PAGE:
Canada’s auto industry reported a collective 20-per-cent decrease in new vehicle sales in 2020.
End of story? Not quite. As the months slipped by following Spring’s predictable collapse, auto sales recovered quickly.
By the fourth quarter, sales volume was tracking almost on pace with 2019 levels. How? The best-selling vehicles, not surprisingly, had a lot to do with it. Canada’s 10 most popular vehicles are increasingly dominant. Certain brands – namely Kia (up 12 per cent in Q4), Mazda (up 8 per cent in Q4), and Subaru (up 6 per cent in Q4) – also powered the industry forward.
But the most straightforward way to locate the industry’s strengths and weaknesses requires a look at entire segments. Which sectors of the Canadian auto market increased their market share in 2020, and which sectors saw their slice of the pie shrink?
Even with a one-fifth drop in sales equal to nearly 400,000 lost units, two segments actually found more buyers in 2020 than in 2019. On the flip side, full-size sedans (which didn’t have much market share left to lose) suffered a 73-per-cent decrease in Canadian sales volume. Three other passenger car segments also lost more than 40 per cent of their volume, shrinking at more than twice the rate of the market at large.
We’re choosing to highlight the Canadian auto industry’s shifts by scanning all segments for 2020’s five largest market share increases and decreases. Surprises are few and far between.
Canada’s leading premium auto brands suffered greatly as a result of COVID-19’s shutdowns in 2020. In an industry that was off 2019’s pace by 20 per cent, BMW was down 31 per cent, Mercedes-Benz’s luxury division was down 25 per cent, and Audi took a 23-per-cent hit.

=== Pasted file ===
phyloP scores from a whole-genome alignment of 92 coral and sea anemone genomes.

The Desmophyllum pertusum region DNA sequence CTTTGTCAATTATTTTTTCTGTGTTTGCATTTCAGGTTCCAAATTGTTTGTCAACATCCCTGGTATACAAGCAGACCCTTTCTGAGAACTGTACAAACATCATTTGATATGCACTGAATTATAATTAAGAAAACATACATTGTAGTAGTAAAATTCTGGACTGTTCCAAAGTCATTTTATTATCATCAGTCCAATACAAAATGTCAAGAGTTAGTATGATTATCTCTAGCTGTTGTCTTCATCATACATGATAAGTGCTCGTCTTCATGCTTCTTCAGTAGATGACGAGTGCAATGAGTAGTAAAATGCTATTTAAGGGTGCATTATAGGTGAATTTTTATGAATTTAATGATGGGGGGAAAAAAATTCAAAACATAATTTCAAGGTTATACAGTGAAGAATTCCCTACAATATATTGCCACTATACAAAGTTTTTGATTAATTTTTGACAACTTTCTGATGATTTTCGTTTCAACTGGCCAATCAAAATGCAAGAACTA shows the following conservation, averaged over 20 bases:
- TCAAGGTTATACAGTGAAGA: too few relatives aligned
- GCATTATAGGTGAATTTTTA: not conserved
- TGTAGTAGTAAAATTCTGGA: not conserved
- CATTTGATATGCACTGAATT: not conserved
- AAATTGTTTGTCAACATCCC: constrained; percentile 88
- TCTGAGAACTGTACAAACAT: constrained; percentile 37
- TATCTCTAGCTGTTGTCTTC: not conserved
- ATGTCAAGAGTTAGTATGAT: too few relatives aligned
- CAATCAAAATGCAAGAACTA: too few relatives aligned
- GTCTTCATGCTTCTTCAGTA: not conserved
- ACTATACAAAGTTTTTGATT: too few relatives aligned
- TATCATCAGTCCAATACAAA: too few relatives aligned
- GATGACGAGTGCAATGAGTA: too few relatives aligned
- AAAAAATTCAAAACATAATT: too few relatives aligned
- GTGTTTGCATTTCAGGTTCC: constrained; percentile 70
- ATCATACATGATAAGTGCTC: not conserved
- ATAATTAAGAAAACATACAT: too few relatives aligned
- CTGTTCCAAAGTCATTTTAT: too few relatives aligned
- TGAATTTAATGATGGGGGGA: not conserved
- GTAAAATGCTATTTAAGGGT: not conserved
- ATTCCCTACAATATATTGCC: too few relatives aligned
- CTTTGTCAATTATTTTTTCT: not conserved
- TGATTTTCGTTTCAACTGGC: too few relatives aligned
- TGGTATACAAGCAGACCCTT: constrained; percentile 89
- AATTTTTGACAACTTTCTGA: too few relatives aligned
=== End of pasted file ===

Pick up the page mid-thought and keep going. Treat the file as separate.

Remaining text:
The bright light for premium brands was the increased strength of their most affordable utility vehicles – combined sales of vehicles such as the Audi Q3, BMW X1, Mercedes-Benz GLA, and Lexus UX were down just 2 percent. That means market share ticked up by a quarter point to 1.4 percent.
Despite everything that was inflicted upon the year known as 2020, two vehicle segments actually produced more Canadian sales in 2020 than in 2019. The seven-strong midsize pickup truck segment was one of those. Sales rose 11 per cent to 45,854 units, enough to drive market share up by 0.8 percentage points. The segment’s top seller is the Toyota Tacoma, which produced all-time record sales of 14,376 units.
When you hear large SUV, don’t think Chevrolet Suburban or Ford Expedition. Those are full-size SUVs based on full-size pickups. The large SUV/crossover segment includes established players such as the top-selling Ford Explorer and hot newcomers such as the Hyundai Palisade and Kia Telluride. In a weak market, large SUVs were down just 3 per cent to 83,000 units in 2020, enough to grow market share by just under a point to 5.4 per cent.
Full-Size Pickup Trucks
Canada’s highest-volume vehicle category is no longer compact cars or compact SUVs/crossovers. Six full-size pickup truck nameplates generated 327,228 sales in 2020. That’s down from 362,494 in 2019, but it was enough to grow the category’s market share from 18.7 per cent in 2019; to 21.1 per cent in 2020. In fact, four of Canada’s five top-selling vehicles in 2020 were full-size trucks: Ford F-Series, Ram P/U, Chevrolet Silverado, and GMC Sierra.